For years, the NYPD and other police departments have justified the highly racialized practice of stop-and-frisk and zero-tolerance approaches to turnstyle hopping, etc, by citing the "broken windows" theory of policing — the idea that if the police stop petty crime, major crime will follow.
The NYPD's Office of the Inspector General has just released a statistical analysis of "broken windows" policing and concluded that there's no evidence to support the idea — meaning that around 100,000-500,000 New Yorkers (overwhelmingly brown people) were stopped and frisked by cops every year, for more than a decade, for no evidence-based reason.
The NYPD itself disputes the report.
OIG-NYPD found no evidence that the drop in felony crime observed over the past six years was related to quality-of-life summonses or quality-of-life misdemeanor arrests. This suggests that there are other strategies that may be driving down crime. Between 2010 and 2015, quality-of-life enforcement rates – in particular, quality-of-life summons rates – have dramatically declined, but there has been no commensurate increase in felony crime. While the stagnant or declining felony crime rates observed in this six-year time frame may perhaps be attributable to NYPD's other disorder reduction strategies, OIG-NYPD finds no evidence to suggest that crime control can be directly attributed to quality-of-life summonses and misdemeanor arrests. Whatever has contributed to the observed drop in felony crime remains an open question worthy of further analysis.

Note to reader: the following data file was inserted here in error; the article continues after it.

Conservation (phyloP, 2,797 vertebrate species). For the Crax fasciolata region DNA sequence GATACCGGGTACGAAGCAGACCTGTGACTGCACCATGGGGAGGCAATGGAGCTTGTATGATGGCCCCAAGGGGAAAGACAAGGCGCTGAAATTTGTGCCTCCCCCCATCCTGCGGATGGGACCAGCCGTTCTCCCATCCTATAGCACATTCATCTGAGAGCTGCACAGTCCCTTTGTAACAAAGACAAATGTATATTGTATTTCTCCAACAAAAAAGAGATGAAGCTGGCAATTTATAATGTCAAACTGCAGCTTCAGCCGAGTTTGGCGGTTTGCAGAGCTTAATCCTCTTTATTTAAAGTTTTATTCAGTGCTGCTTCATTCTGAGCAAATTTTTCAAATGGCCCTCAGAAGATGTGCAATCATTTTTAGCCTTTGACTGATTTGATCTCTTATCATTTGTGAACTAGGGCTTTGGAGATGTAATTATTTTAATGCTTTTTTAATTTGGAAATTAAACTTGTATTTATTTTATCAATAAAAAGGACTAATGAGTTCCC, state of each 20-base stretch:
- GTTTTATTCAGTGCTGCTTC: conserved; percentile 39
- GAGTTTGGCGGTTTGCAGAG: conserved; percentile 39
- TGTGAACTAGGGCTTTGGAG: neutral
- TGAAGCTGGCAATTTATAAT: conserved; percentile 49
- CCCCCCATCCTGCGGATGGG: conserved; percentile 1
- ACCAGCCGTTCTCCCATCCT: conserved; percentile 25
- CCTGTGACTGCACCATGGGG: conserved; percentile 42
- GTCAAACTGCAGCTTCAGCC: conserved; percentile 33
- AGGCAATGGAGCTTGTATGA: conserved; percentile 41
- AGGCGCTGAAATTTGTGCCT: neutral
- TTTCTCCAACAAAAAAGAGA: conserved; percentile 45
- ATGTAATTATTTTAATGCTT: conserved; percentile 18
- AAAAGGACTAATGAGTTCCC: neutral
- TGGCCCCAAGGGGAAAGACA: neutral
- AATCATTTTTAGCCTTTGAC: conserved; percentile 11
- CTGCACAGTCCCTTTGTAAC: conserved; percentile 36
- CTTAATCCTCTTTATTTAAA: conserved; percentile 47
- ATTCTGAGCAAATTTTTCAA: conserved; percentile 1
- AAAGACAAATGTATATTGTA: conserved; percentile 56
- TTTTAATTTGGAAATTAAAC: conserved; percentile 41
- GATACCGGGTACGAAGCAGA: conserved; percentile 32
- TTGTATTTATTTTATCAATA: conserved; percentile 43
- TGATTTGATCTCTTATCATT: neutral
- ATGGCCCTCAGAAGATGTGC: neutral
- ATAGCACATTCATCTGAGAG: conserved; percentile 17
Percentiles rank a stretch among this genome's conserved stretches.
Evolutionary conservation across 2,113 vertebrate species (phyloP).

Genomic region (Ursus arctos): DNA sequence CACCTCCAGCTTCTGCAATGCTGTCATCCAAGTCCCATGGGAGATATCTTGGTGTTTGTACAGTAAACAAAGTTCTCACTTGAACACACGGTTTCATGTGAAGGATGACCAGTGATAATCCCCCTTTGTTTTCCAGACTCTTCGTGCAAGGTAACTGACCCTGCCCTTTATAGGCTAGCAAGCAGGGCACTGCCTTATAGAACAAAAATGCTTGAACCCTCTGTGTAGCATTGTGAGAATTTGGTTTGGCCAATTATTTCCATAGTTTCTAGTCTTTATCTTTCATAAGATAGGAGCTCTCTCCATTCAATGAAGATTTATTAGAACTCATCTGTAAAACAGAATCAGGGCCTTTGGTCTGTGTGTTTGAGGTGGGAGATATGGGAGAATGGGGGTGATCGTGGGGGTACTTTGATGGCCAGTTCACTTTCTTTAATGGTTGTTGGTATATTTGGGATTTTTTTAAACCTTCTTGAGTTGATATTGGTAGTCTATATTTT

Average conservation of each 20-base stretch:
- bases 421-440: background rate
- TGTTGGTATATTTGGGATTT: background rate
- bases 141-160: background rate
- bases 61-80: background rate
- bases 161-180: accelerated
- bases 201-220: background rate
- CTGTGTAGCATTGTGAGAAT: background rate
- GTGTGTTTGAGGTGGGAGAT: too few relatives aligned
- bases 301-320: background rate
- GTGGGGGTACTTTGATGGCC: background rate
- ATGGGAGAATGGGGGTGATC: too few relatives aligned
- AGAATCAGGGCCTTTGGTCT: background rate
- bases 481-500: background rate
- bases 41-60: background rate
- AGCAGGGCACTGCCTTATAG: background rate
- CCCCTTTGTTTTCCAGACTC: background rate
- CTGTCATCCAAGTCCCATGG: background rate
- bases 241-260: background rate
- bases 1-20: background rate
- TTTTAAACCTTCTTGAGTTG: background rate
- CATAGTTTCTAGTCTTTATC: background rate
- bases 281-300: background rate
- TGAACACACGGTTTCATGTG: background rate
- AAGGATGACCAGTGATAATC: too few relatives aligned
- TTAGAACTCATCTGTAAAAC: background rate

of Quality-of-Life Summonses,
Quality-of-Life Misdemeanor Arrests,
and Felony Crime in New York City,
2010-2015 [New York City Department of Investigation
Office of the Inspector General for the NYPD]
OIG Report: Broken Windows doesn't work